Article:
Toward an Ethical Practice of Belly Dance Instruction. Part 1: Personal and Professional Ethics—A Self-Assessment
Originally published in Zaghareet Magazine
Most of us consider ourselves ethical people, guided by faith, values or, at the very least, good intentions.
As instructors, we strive to provide the best instruction we are capable of offering to our students. We don’t set out to hurt others physically or emotionally. Furthermore, most of us would emphatically declare that we have the best interests of our students in mind when we interact with them.
The purpose of this series of essays is to discuss the ethical teaching relationship with students and to outline practical steps for examining teaching practices to ensure they meet personal and
community ethical standards. The intended audience is teachers, but students can benefit by learning more about what they expect from a teacher.
What is ethics?
“Ethical awareness is simply the recognition by any individual of the rights inherent in the existence of any and all other individuals.” (The URANTA Book, Paper 27, Section 3; quoted by Anthea on www.kawakib.com) Each of us has our own ethical framework, influenced by our family of origin, religious community, culture, heritage and personal beliefs. We will begin our discussion of ethics in teaching by exploring the parameters of our own ethical beliefs.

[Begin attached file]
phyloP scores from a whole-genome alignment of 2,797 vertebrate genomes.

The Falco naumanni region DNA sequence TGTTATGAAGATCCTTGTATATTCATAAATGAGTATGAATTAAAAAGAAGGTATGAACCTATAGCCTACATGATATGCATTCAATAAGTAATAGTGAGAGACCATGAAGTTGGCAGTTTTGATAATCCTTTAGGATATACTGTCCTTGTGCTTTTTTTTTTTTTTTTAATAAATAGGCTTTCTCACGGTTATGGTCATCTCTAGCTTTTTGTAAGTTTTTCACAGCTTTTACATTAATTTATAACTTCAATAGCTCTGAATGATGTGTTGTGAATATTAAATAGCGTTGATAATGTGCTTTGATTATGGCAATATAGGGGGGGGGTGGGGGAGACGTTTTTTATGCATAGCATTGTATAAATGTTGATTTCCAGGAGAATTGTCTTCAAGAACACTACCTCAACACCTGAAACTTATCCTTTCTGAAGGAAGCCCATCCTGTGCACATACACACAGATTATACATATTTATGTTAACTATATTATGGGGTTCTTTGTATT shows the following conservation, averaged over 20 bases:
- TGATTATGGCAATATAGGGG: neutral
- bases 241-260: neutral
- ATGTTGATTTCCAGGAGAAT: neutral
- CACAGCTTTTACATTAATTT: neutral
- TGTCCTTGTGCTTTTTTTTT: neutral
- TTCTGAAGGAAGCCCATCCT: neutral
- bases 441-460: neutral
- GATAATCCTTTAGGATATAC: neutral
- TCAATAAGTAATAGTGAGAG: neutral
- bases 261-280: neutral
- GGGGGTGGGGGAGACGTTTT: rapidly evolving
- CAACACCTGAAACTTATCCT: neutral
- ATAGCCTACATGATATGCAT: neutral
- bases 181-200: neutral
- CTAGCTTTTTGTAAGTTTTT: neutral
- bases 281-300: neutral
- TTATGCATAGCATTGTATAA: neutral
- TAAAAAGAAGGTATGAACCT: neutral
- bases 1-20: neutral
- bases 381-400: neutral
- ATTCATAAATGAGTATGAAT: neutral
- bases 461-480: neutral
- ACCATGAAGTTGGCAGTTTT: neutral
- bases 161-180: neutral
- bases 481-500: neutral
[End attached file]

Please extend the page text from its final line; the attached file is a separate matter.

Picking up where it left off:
One useful way to create an ethical baseline for further examination is to answer a series of questions:
- What do I value in my relationships with others?
- How do I want to be treated? How do I treat others?
- What are the moral or religious principles that guide my life?
- What rights should all people be entitled to have?
Some of these questions may seem obvious to you, but some may take a little more meditation or thought. For instance, you may value different aspects of relationships depending on whether the relationship is with family, friends or students. You may aspire to live by the “golden rule” but upon honest reflection realize that you don’t always meet that standard. Any self assessment can be enriched by seeking input from trusted family and friends. Find people who will give you honest feedback rather than tell you what you want to hear. The purpose of this exercise is to help us identify what is important to us- our core values, beliefs or principles, and evaluate whether those are reflected in our behavior. Sometimes just taking the time to remember what we value will impact our ability to behave in such a way as to honor those values.